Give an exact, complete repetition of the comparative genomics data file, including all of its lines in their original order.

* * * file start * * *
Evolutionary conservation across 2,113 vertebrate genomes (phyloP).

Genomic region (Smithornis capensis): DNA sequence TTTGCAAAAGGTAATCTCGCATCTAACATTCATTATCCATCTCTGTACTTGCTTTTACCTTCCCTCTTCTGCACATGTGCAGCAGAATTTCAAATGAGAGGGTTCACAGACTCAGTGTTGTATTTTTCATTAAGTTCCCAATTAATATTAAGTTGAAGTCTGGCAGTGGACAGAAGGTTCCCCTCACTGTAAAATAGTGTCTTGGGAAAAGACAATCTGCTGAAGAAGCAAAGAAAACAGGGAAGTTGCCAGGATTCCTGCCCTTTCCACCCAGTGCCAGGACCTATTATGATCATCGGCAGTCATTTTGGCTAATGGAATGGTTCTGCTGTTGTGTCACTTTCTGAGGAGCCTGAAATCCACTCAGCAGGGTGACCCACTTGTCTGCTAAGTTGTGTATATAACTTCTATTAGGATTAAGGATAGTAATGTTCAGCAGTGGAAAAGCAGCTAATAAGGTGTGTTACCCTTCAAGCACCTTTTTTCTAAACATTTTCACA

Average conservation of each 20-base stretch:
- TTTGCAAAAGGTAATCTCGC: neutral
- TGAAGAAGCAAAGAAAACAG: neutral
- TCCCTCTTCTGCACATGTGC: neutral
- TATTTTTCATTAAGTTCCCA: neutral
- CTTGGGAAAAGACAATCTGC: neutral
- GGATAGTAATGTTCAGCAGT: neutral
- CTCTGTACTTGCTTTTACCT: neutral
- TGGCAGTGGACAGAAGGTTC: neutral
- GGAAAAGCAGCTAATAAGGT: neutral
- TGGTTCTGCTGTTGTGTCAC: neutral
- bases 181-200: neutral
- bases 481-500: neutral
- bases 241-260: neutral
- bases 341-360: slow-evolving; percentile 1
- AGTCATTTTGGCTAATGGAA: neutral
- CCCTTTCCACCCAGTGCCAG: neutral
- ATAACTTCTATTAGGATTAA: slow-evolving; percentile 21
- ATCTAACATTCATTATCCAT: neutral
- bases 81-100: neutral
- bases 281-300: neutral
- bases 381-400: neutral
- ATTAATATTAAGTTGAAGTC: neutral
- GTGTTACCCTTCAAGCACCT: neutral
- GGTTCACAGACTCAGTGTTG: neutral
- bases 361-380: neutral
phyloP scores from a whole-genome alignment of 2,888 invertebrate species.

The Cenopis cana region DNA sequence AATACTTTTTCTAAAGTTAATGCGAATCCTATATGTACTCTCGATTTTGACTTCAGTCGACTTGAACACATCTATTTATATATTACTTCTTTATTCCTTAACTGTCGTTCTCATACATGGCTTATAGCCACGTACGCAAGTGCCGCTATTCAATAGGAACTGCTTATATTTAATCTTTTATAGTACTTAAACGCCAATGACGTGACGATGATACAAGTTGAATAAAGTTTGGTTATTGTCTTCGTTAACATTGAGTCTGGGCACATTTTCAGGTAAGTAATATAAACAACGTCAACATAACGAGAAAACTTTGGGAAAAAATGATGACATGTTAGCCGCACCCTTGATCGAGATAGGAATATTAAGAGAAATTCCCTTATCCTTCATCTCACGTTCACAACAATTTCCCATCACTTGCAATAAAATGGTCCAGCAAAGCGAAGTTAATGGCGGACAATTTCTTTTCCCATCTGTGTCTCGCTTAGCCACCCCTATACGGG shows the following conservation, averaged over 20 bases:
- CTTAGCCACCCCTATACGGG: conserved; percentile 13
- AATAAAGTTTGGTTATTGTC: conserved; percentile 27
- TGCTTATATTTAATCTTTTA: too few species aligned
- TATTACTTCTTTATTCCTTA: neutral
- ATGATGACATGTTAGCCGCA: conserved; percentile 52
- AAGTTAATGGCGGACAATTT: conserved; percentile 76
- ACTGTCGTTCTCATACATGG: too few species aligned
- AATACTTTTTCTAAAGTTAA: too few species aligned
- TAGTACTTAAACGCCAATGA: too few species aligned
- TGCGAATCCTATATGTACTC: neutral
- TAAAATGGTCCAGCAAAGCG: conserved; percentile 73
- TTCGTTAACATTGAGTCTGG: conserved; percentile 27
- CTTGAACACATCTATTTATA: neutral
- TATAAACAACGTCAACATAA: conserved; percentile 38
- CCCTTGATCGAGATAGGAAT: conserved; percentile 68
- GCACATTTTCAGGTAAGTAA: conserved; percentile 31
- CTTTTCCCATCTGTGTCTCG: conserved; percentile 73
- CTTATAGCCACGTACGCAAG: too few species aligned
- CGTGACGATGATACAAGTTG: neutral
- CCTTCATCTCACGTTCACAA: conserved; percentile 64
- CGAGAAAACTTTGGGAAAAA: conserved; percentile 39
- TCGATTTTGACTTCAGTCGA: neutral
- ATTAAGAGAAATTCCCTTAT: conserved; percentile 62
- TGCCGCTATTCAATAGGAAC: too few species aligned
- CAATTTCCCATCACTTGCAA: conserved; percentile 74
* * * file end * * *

Evolutionary conservation across 2,113 vertebrate genomes (phyloP).

Genomic region (Smithornis capensis): DNA sequence TTTGCAAAAGGTAATCTCGCATCTAACATTCATTATCCATCTCTGTACTTGCTTTTACCTTCCCTCTTCTGCACATGTGCAGCAGAATTTCAAATGAGAGGGTTCACAGACTCAGTGTTGTATTTTTCATTAAGTTCCCAATTAATATTAAGTTGAAGTCTGGCAGTGGACAGAAGGTTCCCCTCACTGTAAAATAGTGTCTTGGGAAAAGACAATCTGCTGAAGAAGCAAAGAAAACAGGGAAGTTGCCAGGATTCCTGCCCTTTCCACCCAGTGCCAGGACCTATTATGATCATCGGCAGTCATTTTGGCTAATGGAATGGTTCTGCTGTTGTGTCACTTTCTGAGGAGCCTGAAATCCACTCAGCAGGGTGACCCACTTGTCTGCTAAGTTGTGTATATAACTTCTATTAGGATTAAGGATAGTAATGTTCAGCAGTGGAAAAGCAGCTAATAAGGTGTGTTACCCTTCAAGCACCTTTTTTCTAAACATTTTCACA

Average conservation of each 20-base stretch:
- TTTGCAAAAGGTAATCTCGC: neutral
- TGAAGAAGCAAAGAAAACAG: neutral
- TCCCTCTTCTGCACATGTGC: neutral
- TATTTTTCATTAAGTTCCCA: neutral
- CTTGGGAAAAGACAATCTGC: neutral
- GGATAGTAATGTTCAGCAGT: neutral
- CTCTGTACTTGCTTTTACCT: neutral
- TGGCAGTGGACAGAAGGTTC: neutral
- GGAAAAGCAGCTAATAAGGT: neutral
- TGGTTCTGCTGTTGTGTCAC: neutral
- bases 181-200: neutral
- bases 481-500: neutral
- bases 241-260: neutral
- bases 341-360: slow-evolving; percentile 1
- AGTCATTTTGGCTAATGGAA: neutral
- CCCTTTCCACCCAGTGCCAG: neutral
- ATAACTTCTATTAGGATTAA: slow-evolving; percentile 21
- ATCTAACATTCATTATCCAT: neutral
- bases 81-100: neutral
- bases 281-300: neutral
- bases 381-400: neutral
- ATTAATATTAAGTTGAAGTC: neutral
- GTGTTACCCTTCAAGCACCT: neutral
- GGTTCACAGACTCAGTGTTG: neutral
- bases 361-380: neutral
phyloP scores from a whole-genome alignment of 2,888 invertebrate species.

The Cenopis cana region DNA sequence AATACTTTTTCTAAAGTTAATGCGAATCCTATATGTACTCTCGATTTTGACTTCAGTCGACTTGAACACATCTATTTATATATTACTTCTTTATTCCTTAACTGTCGTTCTCATACATGGCTTATAGCCACGTACGCAAGTGCCGCTATTCAATAGGAACTGCTTATATTTAATCTTTTATAGTACTTAAACGCCAATGACGTGACGATGATACAAGTTGAATAAAGTTTGGTTATTGTCTTCGTTAACATTGAGTCTGGGCACATTTTCAGGTAAGTAATATAAACAACGTCAACATAACGAGAAAACTTTGGGAAAAAATGATGACATGTTAGCCGCACCCTTGATCGAGATAGGAATATTAAGAGAAATTCCCTTATCCTTCATCTCACGTTCACAACAATTTCCCATCACTTGCAATAAAATGGTCCAGCAAAGCGAAGTTAATGGCGGACAATTTCTTTTCCCATCTGTGTCTCGCTTAGCCACCCCTATACGGG shows the following conservation, averaged over 20 bases:
- CTTAGCCACCCCTATACGGG: conserved; percentile 13
- AATAAAGTTTGGTTATTGTC: conserved; percentile 27
- TGCTTATATTTAATCTTTTA: too few species aligned
- TATTACTTCTTTATTCCTTA: neutral
- ATGATGACATGTTAGCCGCA: conserved; percentile 52
- AAGTTAATGGCGGACAATTT: conserved; percentile 76
- ACTGTCGTTCTCATACATGG: too few species aligned
- AATACTTTTTCTAAAGTTAA: too few species aligned
- TAGTACTTAAACGCCAATGA: too few species aligned
- TGCGAATCCTATATGTACTC: neutral
- TAAAATGGTCCAGCAAAGCG: conserved; percentile 73
- TTCGTTAACATTGAGTCTGG: conserved; percentile 27
- CTTGAACACATCTATTTATA: neutral
- TATAAACAACGTCAACATAA: conserved; percentile 38
- CCCTTGATCGAGATAGGAAT: conserved; percentile 68
- GCACATTTTCAGGTAAGTAA: conserved; percentile 31
- CTTTTCCCATCTGTGTCTCG: conserved; percentile 73
- CTTATAGCCACGTACGCAAG: too few species aligned
- CGTGACGATGATACAAGTTG: neutral
- CCTTCATCTCACGTTCACAA: conserved; percentile 64
- CGAGAAAACTTTGGGAAAAA: conserved; percentile 39
- TCGATTTTGACTTCAGTCGA: neutral
- ATTAAGAGAAATTCCCTTAT: conserved; percentile 62
- TGCCGCTATTCAATAGGAAC: too few species aligned
- CAATTTCCCATCACTTGCAA: conserved; percentile 74